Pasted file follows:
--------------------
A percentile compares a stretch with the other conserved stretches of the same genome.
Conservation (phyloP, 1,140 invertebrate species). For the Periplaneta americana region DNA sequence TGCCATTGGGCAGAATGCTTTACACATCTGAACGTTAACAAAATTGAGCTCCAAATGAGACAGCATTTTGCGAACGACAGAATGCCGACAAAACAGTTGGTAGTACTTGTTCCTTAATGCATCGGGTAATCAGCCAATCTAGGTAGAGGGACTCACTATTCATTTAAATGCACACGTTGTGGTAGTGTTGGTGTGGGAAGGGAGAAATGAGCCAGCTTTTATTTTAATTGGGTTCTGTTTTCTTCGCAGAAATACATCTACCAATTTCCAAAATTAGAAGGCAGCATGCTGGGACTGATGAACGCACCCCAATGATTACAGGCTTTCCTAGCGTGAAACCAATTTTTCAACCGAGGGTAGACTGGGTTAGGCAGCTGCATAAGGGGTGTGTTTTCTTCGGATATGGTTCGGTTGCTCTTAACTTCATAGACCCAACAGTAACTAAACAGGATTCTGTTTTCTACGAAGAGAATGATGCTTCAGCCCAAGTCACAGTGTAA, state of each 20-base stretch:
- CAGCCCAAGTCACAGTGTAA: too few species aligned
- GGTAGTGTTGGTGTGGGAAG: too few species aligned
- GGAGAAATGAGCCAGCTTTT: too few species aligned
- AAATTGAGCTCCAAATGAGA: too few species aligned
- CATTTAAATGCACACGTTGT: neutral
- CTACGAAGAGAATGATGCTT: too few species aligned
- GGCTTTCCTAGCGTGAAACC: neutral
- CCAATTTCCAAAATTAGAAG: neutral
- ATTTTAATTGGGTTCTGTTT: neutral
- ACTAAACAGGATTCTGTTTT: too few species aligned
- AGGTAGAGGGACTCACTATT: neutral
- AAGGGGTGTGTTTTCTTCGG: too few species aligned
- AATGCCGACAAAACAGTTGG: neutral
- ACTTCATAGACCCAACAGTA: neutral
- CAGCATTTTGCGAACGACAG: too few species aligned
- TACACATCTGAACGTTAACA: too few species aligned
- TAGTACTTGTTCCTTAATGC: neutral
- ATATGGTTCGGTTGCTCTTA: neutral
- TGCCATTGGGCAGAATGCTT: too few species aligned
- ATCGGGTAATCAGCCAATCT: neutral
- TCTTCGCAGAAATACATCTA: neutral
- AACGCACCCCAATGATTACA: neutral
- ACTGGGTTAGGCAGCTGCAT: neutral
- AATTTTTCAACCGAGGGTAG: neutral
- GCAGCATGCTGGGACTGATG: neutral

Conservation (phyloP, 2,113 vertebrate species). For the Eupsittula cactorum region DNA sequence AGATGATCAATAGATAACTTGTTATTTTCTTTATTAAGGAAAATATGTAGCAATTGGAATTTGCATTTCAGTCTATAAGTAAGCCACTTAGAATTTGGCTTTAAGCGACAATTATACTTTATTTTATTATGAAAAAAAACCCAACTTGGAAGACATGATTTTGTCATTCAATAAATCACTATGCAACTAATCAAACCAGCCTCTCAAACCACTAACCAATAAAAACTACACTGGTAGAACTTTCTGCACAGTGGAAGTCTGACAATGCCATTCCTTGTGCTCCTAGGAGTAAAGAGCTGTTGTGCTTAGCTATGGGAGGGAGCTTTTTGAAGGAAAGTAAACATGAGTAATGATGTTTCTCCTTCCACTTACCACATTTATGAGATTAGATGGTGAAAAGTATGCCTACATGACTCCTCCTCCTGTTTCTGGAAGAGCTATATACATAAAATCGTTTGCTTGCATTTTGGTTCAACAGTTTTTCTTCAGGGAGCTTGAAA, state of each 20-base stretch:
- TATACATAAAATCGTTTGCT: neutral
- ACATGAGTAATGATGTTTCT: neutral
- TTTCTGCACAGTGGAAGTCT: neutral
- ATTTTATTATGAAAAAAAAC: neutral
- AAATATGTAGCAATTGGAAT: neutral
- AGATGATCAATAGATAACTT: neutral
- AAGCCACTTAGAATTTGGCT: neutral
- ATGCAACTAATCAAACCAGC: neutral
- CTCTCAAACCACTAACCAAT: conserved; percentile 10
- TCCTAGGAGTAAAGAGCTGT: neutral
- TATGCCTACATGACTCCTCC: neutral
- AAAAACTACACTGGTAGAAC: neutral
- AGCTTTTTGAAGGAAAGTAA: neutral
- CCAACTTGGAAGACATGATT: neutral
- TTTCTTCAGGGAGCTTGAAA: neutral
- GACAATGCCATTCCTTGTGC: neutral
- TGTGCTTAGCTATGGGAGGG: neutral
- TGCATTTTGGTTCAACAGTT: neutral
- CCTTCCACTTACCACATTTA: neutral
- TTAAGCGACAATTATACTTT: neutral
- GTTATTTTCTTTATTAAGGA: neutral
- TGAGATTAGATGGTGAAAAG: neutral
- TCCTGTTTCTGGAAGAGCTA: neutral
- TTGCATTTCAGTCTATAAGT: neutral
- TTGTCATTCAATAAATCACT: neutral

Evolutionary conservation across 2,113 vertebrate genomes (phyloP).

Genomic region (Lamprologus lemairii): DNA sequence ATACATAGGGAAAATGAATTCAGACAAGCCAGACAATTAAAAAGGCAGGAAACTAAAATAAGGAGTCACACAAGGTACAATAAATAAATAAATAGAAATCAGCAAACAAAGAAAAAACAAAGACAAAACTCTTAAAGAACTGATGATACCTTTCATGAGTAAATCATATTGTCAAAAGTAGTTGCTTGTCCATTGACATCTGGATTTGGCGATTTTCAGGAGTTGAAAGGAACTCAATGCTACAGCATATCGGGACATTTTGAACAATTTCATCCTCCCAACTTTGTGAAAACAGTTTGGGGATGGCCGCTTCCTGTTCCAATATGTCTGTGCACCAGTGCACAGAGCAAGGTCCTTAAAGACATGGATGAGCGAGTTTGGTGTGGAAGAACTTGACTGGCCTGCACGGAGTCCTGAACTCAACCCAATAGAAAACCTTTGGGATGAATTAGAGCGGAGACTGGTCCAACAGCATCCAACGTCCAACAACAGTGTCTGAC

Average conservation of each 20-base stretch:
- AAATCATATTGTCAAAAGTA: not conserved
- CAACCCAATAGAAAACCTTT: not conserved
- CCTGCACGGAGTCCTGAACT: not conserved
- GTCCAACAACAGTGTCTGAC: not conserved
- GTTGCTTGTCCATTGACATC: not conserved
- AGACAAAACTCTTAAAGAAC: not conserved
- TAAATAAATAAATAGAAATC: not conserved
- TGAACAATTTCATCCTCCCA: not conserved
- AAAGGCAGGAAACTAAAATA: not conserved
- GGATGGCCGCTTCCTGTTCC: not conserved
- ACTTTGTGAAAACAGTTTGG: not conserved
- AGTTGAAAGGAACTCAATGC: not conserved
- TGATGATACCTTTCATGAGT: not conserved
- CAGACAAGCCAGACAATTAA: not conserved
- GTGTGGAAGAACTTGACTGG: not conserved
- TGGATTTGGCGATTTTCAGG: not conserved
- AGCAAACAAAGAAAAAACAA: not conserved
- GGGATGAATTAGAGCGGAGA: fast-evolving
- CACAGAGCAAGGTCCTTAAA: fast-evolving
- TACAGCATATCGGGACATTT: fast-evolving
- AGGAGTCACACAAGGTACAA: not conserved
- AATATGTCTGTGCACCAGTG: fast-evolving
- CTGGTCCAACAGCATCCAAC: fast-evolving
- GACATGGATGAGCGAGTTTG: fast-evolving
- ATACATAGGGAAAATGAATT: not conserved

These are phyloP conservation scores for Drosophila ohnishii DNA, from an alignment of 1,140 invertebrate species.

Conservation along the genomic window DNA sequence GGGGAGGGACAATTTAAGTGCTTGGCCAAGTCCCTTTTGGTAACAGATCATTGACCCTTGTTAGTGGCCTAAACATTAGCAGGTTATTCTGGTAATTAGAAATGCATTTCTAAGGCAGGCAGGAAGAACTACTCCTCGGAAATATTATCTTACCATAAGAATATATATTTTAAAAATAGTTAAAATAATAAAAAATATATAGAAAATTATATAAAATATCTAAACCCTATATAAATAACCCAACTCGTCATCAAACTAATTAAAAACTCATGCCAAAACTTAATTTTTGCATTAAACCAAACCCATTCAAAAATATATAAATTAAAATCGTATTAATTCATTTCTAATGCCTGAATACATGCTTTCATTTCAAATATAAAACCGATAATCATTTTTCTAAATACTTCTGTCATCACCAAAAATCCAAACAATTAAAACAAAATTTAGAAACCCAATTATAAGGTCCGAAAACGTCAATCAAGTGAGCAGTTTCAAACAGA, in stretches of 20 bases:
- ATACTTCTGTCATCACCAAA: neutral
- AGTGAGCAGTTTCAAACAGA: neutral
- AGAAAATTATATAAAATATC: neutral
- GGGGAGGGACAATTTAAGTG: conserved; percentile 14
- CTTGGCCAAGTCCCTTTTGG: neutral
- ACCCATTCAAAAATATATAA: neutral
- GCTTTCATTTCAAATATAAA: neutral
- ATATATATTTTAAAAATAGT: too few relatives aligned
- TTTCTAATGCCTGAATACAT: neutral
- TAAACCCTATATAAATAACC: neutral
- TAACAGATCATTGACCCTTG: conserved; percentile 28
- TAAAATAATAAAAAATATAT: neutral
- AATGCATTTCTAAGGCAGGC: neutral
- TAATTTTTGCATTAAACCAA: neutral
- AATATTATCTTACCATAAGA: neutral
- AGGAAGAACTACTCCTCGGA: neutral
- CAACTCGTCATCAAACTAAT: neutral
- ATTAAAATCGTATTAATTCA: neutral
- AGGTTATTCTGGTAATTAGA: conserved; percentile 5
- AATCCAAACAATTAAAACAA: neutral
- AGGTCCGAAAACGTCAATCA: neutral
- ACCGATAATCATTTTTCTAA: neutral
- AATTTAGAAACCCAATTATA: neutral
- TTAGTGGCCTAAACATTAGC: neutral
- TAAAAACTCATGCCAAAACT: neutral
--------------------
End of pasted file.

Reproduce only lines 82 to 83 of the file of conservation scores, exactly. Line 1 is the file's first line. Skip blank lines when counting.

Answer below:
These are phyloP conservation scores for Drosophila ohnishii DNA, from an alignment of 1,140 invertebrate species.

Conservation along the genomic window DNA sequence GGGGAGGGACAATTTAAGTGCTTGGCCAAGTCCCTTTTGGTAACAGATCATTGACCCTTGTTAGTGGCCTAAACATTAGCAGGTTATTCTGGTAATTAGAAATGCATTTCTAAGGCAGGCAGGAAGAACTACTCCTCGGAAATATTATCTTACCATAAGAATATATATTTTAAAAATAGTTAAAATAATAAAAAATATATAGAAAATTATATAAAATATCTAAACCCTATATAAATAACCCAACTCGTCATCAAACTAATTAAAAACTCATGCCAAAACTTAATTTTTGCATTAAACCAAACCCATTCAAAAATATATAAATTAAAATCGTATTAATTCATTTCTAATGCCTGAATACATGCTTTCATTTCAAATATAAAACCGATAATCATTTTTCTAAATACTTCTGTCATCACCAAAAATCCAAACAATTAAAACAAAATTTAGAAACCCAATTATAAGGTCCGAAAACGTCAATCAAGTGAGCAGTTTCAAACAGA, in stretches of 20 bases: